Harold Bloom, How to Read and Why. New York: Simon & Schuster, 2000.
Reading Bloom’s chapter on poetry. Fun but also frustrating, as he makes pronouncements which he does not substantiate. Either you take him on faith, feeling inferior for not being as smart as he is, or you simply wonder how he arrived at his conclusions, or … In any case not a satisfying sense of understanding.
He reads “The Unquiet Grave” as concluding with the implication that the dead woman will grant her living lover the kiss he craves. Here’s the poem:
The wind doth blow today, my love
And a few small drops of rain;
I never had but one true-love,
In cold grave she was lain.
I’ll do as much for my true-love
As any young man may:
I’ll sit and mourn all at her grave
For a twelvemonth and a day.
The twelvemonth and a day being up
The dead began to speak:
“Oh who sits weeping on my grave
And will not let me sleep?”
“Tis I, my love, sits on your grave
And will not let you sleep;
For I crave one kiss of your clay-cold lips
And that is all I seek.”
“You crave one kiss of my clay-cold lips
But my breath smells earthy strong;
If you have one kiss of my clay-cold lips
Your time will not be long.
“’Tis down in yonder garden green,
Love, where we used to walk,
The finest flower that ere was seen
Is withered to a stalk.
“The stalk is withered dry, my love,
So will our hearts decay;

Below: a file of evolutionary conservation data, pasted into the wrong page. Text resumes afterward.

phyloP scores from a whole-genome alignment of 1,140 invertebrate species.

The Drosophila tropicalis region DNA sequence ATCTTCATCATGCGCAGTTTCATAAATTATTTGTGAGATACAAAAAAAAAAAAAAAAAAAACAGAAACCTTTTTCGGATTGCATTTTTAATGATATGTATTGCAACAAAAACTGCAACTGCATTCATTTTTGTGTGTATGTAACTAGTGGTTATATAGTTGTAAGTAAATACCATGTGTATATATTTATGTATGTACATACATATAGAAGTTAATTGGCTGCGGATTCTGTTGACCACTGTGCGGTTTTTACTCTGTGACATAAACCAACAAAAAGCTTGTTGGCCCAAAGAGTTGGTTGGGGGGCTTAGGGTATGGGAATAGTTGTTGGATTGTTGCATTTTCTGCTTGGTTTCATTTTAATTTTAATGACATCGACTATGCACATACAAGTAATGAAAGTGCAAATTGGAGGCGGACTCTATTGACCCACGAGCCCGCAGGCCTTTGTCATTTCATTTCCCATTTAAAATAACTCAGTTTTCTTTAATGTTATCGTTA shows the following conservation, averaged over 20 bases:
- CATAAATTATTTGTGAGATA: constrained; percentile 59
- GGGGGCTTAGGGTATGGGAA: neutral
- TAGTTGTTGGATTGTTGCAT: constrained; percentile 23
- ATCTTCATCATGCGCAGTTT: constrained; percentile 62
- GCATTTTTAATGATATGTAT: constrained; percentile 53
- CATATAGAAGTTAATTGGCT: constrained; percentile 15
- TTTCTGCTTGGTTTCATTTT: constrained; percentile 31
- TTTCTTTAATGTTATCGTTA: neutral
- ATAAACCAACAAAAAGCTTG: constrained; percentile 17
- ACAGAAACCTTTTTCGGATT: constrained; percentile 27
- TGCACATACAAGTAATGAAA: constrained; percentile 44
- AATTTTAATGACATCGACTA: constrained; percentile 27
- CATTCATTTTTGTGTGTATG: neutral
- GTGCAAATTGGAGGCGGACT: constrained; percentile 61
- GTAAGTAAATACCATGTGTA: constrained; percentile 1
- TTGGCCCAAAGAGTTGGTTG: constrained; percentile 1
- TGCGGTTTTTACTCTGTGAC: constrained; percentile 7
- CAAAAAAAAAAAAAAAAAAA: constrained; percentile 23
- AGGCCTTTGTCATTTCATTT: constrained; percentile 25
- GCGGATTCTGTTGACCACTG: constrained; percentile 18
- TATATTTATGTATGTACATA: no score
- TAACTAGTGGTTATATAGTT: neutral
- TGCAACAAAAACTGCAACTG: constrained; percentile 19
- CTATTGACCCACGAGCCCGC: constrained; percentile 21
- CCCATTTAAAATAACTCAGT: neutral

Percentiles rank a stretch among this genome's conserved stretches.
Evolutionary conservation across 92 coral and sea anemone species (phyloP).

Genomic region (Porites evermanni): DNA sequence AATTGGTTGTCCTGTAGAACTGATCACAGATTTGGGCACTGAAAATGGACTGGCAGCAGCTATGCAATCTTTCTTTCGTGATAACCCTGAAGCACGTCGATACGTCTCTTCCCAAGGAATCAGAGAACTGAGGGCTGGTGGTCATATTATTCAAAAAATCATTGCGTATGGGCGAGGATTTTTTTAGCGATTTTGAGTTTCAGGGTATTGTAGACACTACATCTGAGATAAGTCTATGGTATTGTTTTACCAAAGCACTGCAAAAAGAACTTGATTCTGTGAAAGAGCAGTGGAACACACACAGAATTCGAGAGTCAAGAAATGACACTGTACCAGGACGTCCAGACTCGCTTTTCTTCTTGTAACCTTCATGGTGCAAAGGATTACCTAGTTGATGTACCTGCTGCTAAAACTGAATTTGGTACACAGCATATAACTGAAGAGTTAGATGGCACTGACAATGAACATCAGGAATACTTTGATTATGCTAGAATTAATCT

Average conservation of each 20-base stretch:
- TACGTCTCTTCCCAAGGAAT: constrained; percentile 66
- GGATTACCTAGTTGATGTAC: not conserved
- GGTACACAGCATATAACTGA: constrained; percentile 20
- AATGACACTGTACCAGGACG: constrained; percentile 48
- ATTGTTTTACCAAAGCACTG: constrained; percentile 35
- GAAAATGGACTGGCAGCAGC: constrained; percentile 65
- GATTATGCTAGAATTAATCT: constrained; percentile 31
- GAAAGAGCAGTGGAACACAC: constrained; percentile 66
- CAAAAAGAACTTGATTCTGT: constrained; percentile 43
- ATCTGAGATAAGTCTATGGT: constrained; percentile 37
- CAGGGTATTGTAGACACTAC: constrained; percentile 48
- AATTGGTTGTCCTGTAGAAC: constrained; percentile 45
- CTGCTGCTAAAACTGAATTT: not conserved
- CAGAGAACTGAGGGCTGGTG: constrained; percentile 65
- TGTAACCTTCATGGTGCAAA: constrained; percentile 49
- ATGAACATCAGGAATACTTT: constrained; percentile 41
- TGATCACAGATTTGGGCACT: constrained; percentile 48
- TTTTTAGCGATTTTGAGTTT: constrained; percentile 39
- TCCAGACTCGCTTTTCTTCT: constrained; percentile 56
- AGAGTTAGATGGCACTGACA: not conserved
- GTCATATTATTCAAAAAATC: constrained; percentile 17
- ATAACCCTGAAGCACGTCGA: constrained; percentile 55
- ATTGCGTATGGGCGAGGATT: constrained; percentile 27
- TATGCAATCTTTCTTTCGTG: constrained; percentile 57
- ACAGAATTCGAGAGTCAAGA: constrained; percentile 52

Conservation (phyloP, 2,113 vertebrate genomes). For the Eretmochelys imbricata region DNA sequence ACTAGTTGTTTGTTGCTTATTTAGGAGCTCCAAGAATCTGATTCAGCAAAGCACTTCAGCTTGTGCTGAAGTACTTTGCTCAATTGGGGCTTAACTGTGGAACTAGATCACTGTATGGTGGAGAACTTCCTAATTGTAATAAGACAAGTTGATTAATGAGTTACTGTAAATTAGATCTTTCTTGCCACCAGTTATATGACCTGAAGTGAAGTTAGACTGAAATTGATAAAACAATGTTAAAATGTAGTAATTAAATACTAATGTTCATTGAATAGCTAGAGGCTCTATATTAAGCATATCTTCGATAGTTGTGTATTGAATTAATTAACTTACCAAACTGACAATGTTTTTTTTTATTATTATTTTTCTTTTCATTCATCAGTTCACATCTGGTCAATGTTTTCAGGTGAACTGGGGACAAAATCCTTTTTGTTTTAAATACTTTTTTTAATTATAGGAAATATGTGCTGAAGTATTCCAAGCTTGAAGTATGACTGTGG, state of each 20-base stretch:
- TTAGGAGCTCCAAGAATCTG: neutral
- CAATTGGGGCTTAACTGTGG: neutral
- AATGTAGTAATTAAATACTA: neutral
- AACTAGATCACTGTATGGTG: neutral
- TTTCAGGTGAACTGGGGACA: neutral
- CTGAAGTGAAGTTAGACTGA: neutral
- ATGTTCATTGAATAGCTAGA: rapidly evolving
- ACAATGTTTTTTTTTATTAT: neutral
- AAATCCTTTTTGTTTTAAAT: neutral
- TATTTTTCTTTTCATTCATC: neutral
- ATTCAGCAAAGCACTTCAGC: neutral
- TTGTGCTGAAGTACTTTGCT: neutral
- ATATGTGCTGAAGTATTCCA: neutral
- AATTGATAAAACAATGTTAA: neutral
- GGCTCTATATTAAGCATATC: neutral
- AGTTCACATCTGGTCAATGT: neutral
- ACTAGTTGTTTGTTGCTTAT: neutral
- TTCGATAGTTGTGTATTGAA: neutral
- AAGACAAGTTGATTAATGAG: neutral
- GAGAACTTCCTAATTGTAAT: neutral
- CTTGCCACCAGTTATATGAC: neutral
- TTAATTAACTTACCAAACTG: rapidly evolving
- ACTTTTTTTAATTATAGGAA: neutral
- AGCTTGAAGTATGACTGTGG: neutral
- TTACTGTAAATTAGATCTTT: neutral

So make yourself content, my love,
Till God calls you away.”
Bloom has a number of interesting things to say about this poem, including the information that mourning over a year was considered unhealthy and dangerous. I’m hearing the line from “All Around My Hat”:
All around my hat
I will wear the green willow
And all around my hat
For a twelvemonth and a day
And if anyone should ask me
The reason why I’m wearing it
It’s all for my true love
Who’s far, far away
But one thing he asserts without argument or commentary: that the dead lover will give him the kiss (of death) he craves. The line “So make yourself content, my love,” refers, according to Bloom (103), to the kiss she is about to grant.
I can see this way of reading that line. “Make yourself content” as in relax, hold your horses, I’ll give it to you in just a minute. Then “Till God calls you away” acquires the “intense irony” Bloom claims for the poem. But it took me a while to get this way of reading it. And I wonder why he does not address the more obvious (to me at least) way of reading the poem, as a much more conventional admonition: “Make yourself content, my love, / Till God calls you away,” meaning, stop this unhealthy mourning and resign yourself to the suffering that is our lot in life (the withered stalk and heart, etc.) until God in his wisdom sees fit to end your life. Don’t take it upon yourself to do so.
Now, in writing all this out I’ve come up with a possible explanation of why Bloom does not address this. Perhaps in part for reasons of economy, but also for pedagogical reasons, analogous to the compression poets practice, he declines to explain but instead demands that the reader do exactly what I’ve just done, which is to puzzle over the problem until they’ve figured it out for themselves. All well and good, I suppose—if true—but it begs the question, which I would now reformulate as follows: Is not the ambiguity of these two possible readings itself an important feature of the poem, deserving of commentary? Here again economy is an obvious, though unsatisfying, partial answer. Another is that for Bloom the ironic reading is the better reading and so why waste time on the other one, even if it is more obvious. This throws me back on the first answer: Give the reader the essential idea, and rely on them to work out the explanations themselves.